The Science of Cardiac Safety: Evaluating Non-cardiac Drugs for Proarrhythmic Risk
By: J. Rick Turner, PhD, DSc, FASH, FACC | September 28, 2016
Biopharmaceutical medicines bring tremendous benefit to millions of patients worldwide. However, it is an unfortunate but immutable fact that no biologically active drug is free from the possibility of causing adverse reactions in certain individuals who are genetically and/or environmentally susceptible. Drugs for cardiac diseases or conditions of clinical concern are expected to affect the heart, having a mechanism of action that brings therapeutic benefit via advantageous changes to a patient’s biology and physiology. Drugs for all other diseases, i.e., non-cardiac drugs, are not intended to affect the heart, but it is extremely important that appropriate investigations are conducted during its development to ensure that a new drug will not have an unacceptable risk of cardiac side effects. These investigations are part of the science of cardiac safety.
The heart’s normal electrical activity is responsible for its regular beating pattern, and for its facilitation of an appropriate supply of blood and hence oxygen for all bodily tissues. In contrast, various abnormal patterns of electrical activity, called dysrhythmias, can occur. Atrial (“upper chamber”) dysrhythmias include atrial flutter and atrial fibrillation. During atrial flutter, the atria contract in a regular but very rapid pattern. During atrial fibrillation (AFib), not only is the beating rapid but the pattern is irregular. At least 30 million people worldwide carry a diagnosis of AFib, and many more are likely to have undiagnosed, subclinical AFib. Ventricular (“lower chamber”) dysrhythmias include premature ventricular contractions, ventricular tachycardia, and ventricular fibrillation. Premature ventricular contractions can often be felt as a ‘skipped’ heartbeat. Ventricular tachycardia is a pattern of typically regular but rapid heart rate that often leads to inefficient pumping of blood into the arterial system. Ventricular tachycardia can deteriorate to ventricular fibrillation, the major underlying cause of sudden cardiac death. This occurs when individual heart muscle cells contract in a totally disorganized fashion, resulting in the heart’s inability to pump blood around the body.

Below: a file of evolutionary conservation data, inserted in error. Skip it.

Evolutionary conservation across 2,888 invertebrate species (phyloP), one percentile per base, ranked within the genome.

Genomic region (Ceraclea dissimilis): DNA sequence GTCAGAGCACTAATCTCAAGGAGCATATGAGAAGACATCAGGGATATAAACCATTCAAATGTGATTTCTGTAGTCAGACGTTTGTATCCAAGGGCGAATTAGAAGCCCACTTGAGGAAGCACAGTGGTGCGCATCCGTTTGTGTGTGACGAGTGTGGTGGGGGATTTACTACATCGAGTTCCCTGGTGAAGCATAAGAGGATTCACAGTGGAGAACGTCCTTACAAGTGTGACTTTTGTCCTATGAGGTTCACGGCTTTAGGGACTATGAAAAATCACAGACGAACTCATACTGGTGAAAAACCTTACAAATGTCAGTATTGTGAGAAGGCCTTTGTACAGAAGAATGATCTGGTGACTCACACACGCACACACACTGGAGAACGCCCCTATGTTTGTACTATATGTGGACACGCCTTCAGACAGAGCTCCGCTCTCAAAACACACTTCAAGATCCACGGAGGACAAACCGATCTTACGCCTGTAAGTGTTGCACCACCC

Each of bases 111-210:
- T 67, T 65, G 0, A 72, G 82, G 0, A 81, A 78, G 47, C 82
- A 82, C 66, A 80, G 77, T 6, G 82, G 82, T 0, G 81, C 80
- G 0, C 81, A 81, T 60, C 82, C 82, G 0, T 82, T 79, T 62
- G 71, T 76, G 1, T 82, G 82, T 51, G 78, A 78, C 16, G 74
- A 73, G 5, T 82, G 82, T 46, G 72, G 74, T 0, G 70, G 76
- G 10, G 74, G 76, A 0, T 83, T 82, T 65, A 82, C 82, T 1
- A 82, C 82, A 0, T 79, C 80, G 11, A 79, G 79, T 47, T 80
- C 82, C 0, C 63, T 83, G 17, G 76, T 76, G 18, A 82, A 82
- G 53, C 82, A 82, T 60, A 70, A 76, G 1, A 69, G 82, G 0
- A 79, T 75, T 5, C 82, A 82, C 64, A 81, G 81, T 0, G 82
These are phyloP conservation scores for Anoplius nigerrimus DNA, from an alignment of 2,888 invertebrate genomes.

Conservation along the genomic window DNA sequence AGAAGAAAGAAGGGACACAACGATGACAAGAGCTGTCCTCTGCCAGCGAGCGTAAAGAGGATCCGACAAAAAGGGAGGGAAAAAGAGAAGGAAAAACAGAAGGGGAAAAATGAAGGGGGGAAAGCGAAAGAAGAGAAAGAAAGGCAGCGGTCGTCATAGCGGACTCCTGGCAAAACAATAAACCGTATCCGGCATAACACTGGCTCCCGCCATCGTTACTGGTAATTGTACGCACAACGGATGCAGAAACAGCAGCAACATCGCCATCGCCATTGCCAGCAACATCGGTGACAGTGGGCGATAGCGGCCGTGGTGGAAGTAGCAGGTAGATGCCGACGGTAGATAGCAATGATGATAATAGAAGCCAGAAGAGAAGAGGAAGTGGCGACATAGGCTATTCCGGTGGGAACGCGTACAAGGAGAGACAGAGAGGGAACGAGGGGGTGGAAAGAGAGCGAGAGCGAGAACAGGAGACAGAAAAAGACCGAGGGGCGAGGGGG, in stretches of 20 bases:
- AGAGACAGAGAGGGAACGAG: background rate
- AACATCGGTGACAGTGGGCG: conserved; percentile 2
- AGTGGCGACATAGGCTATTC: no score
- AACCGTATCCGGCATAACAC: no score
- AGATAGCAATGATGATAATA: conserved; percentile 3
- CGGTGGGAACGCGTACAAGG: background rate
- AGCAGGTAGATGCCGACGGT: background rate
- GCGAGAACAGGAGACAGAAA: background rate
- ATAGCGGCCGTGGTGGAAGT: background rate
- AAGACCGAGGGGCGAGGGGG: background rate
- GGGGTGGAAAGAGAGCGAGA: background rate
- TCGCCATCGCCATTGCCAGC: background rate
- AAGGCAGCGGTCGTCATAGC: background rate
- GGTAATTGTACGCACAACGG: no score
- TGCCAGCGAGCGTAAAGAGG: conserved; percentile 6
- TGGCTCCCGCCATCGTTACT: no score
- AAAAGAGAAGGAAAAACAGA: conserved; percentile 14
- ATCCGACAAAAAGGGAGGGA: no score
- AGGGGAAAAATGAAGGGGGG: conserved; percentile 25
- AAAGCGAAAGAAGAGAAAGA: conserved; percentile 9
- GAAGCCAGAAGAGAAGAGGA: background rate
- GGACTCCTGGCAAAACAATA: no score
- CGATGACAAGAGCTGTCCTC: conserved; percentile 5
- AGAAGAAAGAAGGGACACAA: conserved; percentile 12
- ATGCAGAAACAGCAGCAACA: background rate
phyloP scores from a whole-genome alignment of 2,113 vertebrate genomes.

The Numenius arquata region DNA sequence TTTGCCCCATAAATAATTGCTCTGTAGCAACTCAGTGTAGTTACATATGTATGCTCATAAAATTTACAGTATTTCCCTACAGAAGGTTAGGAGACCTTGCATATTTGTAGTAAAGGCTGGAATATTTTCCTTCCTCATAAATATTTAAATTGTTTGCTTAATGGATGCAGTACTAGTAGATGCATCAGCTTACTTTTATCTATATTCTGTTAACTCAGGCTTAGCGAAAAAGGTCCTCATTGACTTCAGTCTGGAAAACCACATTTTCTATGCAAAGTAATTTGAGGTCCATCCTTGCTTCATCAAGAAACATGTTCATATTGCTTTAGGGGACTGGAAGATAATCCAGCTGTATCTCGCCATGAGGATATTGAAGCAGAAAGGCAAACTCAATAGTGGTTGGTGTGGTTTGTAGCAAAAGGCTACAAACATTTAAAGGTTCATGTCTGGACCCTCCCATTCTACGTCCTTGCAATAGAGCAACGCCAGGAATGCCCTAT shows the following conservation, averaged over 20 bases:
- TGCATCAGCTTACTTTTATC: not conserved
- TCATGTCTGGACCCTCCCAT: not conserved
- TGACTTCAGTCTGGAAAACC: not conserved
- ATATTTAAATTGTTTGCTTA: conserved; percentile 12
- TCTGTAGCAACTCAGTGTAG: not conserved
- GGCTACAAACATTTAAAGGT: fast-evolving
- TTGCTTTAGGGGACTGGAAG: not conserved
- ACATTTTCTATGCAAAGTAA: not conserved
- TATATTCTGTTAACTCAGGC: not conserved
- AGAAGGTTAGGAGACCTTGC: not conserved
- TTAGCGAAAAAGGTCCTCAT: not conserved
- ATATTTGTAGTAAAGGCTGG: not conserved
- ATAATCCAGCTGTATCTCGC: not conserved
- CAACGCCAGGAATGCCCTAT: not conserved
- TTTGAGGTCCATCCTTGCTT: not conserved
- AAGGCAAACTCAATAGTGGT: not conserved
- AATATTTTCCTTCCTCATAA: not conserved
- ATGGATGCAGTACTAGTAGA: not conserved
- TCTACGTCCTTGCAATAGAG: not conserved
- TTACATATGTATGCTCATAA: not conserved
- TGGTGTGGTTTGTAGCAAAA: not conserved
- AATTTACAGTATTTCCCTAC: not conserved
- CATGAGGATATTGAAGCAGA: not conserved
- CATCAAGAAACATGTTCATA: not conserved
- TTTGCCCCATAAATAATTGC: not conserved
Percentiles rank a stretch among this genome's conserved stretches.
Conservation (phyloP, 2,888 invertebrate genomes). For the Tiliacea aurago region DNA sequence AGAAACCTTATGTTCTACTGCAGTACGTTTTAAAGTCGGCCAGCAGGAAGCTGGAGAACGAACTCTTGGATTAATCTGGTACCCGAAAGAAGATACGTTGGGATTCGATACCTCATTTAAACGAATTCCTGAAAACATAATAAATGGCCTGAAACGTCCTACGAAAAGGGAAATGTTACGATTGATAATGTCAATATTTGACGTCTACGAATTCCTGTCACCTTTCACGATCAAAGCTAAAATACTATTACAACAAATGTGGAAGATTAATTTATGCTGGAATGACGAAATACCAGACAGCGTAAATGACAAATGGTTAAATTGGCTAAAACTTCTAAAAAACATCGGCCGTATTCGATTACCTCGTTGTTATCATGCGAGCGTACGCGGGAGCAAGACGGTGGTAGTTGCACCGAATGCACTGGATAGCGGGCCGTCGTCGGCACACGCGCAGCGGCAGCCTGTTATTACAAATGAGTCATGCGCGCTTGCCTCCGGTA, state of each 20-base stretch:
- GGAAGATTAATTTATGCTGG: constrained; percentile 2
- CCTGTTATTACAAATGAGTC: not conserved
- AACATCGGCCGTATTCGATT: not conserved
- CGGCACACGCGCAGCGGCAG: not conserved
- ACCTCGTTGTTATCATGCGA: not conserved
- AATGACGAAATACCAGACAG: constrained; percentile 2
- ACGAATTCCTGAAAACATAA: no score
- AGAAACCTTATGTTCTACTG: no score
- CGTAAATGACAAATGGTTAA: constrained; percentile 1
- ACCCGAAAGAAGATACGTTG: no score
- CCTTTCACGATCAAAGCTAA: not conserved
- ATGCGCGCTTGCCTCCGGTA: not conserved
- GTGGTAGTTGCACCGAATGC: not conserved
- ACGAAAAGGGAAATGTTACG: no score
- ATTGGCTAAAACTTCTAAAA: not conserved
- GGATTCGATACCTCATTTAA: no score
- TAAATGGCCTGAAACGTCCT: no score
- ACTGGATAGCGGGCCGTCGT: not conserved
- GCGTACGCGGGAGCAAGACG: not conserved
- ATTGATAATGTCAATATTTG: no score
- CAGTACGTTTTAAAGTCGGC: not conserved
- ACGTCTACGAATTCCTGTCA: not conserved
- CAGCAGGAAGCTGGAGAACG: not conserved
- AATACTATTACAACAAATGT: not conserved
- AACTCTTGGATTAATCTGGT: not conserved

Of particular interest in the field of cardiac safety is a specific ventricular dysrhythmia known as Torsades de Pointes (Torsades), which was first identified by the French cardiologist François Dessertenne in 1966. Torsades is characteristically associated with QT interval prolongation. The figure below provides a stylistic representation of an ECG waveform that illustrates both the QT interval, the time (measured in milliseconds) between the onset of the QRS complex and the off-set of the T-wave, and QT interval prolongation.
While drug-induced Torsades is rare, it can be fatal. Therefore, since 2005, there have been cardiac safety regulatory requirements for the evaluation of a new drug’s propensity to prolong the QT interval. Both nonclinical (animal) and clinical (human) investigations are conducted. The clinical trials conducted involve the extremely careful recording and analysis of ECGs to look for any evidence of drug-induced QT prolongation. The degree (if any) to which the drug prolongs the QT interval will be reported to regulatory agencies, along with all other efficacy and safety data, when applying for marketing approval.
Regulatory approval decisions are made at the public health level: the drug must be judged to have a favorable benefit-risk balance for the predominance of members of the population with the disease or clinical condition of concern, i.e., the population for which it is intended. If a drug is approved due to compelling evidence of efficacy and general safety, but regulators also wish to convey that the drug has a small QT prolongation liability, such information is placed in the drug’s prescribing information. Physicians then decide if the medication has a favorable benefit-risk balance for their patients on a case-by-case basis by taking multiple clinical considerations into account. Clinical risk factors for the occurrence of Torsades include female sex, structural heart disease, metabolic and electrolyte abnormalities (particularly lower than desirable levels of potassium and magnesium), taking more than one QT-prolonging drug, and increased drug exposure due to impaired metabolism and/or clearance associated with hepatic or renal insufficiency. A drug that prolongs the QT interval to a small extent may therefore be deemed an acceptable treatment option for a patient without any of these risk factors, but deemed unacceptable for a patient with many of them: in the latter case, the physician would investigate other treatment options.
In conclusion, while it is clearly the case that we must treat illness and disease to the greatest extent we can, the science of cardiac safety reminds us that it is also a public health imperative to do everything we can to eliminate preventable cardiac adverse reactions while also providing optimal therapeutic benefit.